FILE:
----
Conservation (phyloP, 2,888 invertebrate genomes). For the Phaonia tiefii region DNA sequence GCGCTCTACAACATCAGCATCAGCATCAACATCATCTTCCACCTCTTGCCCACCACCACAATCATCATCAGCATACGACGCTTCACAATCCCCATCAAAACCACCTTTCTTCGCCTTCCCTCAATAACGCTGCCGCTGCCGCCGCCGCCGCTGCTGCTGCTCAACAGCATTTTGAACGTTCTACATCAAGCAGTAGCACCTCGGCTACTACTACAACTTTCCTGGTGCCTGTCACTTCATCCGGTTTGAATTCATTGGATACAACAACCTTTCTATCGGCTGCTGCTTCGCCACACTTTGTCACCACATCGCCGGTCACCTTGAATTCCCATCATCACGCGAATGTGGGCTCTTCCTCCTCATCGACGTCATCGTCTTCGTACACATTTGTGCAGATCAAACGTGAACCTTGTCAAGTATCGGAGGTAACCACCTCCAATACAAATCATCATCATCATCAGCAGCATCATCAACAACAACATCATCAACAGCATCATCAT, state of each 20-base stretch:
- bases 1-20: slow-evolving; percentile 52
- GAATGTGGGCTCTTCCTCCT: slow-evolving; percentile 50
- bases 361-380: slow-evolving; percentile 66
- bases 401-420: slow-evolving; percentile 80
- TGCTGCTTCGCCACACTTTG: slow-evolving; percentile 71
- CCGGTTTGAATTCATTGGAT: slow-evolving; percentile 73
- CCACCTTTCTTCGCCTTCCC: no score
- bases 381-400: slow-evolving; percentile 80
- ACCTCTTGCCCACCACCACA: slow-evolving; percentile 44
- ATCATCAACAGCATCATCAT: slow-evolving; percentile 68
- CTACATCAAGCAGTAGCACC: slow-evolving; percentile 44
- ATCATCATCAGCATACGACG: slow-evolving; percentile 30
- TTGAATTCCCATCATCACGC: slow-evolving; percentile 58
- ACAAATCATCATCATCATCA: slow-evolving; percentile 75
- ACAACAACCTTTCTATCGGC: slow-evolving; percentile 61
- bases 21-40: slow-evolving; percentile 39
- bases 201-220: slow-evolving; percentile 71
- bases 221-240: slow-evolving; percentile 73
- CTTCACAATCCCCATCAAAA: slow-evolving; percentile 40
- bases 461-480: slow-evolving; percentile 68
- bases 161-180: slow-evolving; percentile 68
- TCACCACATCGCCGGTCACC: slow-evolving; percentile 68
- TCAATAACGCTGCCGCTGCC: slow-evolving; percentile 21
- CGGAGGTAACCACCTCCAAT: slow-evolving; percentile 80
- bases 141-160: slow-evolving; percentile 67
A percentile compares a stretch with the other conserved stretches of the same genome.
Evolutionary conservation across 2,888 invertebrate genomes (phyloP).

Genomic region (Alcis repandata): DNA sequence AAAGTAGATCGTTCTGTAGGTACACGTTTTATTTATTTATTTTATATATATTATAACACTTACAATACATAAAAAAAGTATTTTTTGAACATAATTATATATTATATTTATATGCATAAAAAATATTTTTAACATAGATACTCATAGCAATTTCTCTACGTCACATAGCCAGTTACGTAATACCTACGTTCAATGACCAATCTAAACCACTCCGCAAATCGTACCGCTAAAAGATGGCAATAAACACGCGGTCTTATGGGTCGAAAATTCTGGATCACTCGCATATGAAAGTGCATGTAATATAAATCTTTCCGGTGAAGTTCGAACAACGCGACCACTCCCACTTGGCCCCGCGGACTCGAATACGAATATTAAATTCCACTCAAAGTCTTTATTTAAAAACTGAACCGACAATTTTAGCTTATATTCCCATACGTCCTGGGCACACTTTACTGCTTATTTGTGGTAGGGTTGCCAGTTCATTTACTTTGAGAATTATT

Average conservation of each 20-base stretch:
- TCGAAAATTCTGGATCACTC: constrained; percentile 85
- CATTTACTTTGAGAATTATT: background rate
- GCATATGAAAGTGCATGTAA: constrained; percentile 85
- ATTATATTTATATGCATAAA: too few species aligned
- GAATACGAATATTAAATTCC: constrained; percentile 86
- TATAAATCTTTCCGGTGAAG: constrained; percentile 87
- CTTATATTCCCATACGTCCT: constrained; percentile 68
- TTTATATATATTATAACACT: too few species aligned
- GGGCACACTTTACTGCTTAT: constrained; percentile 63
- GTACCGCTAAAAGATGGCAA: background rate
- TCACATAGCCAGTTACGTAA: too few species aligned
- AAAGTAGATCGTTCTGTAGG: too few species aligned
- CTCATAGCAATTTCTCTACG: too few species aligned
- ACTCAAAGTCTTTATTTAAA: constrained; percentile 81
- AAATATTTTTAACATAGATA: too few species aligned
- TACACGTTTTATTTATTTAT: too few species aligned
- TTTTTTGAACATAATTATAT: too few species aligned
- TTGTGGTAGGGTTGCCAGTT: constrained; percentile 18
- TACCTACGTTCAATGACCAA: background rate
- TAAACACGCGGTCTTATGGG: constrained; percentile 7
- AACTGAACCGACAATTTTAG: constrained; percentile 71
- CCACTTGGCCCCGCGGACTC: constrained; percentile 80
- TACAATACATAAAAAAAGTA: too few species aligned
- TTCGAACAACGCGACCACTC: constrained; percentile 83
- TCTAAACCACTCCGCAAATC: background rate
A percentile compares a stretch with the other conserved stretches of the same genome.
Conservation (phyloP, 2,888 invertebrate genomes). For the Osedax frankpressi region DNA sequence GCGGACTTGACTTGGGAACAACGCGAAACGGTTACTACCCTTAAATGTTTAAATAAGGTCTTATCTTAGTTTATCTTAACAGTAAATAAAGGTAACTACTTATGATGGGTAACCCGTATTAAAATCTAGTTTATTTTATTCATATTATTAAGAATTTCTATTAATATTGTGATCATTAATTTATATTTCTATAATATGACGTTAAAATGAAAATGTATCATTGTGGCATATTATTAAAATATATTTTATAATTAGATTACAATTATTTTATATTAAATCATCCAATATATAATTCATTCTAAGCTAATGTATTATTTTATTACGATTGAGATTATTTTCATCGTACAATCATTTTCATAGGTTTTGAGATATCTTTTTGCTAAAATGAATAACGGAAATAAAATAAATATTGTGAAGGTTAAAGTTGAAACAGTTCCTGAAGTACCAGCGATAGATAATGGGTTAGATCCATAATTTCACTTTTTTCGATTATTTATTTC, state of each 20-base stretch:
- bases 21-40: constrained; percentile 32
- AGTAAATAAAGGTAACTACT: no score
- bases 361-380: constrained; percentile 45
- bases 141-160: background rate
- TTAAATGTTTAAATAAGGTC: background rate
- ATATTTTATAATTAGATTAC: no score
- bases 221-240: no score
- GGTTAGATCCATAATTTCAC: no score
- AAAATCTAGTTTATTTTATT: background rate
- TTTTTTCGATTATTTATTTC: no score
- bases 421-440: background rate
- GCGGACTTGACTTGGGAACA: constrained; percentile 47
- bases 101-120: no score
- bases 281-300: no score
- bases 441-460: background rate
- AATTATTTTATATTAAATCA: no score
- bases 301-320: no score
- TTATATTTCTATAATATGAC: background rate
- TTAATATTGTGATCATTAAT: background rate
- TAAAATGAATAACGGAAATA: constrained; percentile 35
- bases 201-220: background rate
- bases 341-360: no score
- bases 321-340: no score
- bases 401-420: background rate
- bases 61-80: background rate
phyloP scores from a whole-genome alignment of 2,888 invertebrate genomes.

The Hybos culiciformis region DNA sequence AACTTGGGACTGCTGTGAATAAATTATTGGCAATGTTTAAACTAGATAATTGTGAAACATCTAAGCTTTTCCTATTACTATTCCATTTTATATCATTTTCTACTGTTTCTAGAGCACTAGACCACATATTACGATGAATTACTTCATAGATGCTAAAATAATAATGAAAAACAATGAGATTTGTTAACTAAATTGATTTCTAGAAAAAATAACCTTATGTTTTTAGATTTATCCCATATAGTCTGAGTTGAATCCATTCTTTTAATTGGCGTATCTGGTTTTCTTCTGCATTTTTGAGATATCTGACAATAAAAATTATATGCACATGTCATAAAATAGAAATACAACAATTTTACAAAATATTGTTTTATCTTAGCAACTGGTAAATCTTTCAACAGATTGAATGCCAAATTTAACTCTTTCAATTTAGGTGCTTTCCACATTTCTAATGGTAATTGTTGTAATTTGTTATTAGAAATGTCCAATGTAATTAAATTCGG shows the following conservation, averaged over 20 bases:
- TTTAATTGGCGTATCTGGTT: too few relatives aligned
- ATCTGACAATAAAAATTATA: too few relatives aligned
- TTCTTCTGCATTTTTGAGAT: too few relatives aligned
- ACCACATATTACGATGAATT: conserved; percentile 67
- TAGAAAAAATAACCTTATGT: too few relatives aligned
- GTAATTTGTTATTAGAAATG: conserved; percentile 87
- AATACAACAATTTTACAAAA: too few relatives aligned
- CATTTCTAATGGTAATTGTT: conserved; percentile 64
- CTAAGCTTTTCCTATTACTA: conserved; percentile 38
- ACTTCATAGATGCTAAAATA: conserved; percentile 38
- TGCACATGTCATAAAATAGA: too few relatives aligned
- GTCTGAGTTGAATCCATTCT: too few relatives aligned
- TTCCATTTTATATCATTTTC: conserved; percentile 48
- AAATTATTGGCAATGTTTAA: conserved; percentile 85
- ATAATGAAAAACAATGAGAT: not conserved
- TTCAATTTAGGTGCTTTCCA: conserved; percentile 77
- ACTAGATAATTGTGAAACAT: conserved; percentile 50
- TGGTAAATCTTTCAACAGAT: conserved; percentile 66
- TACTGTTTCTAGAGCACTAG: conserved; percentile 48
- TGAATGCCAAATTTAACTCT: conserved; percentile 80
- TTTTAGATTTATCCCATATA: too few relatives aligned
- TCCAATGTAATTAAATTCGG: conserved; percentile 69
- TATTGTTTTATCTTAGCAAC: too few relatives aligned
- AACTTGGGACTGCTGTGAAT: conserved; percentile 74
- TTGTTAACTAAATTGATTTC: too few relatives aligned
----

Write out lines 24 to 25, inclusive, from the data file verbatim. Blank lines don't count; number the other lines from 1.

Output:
- TCAATAACGCTGCCGCTGCC: slow-evolving; percentile 21
- CGGAGGTAACCACCTCCAAT: slow-evolving; percentile 80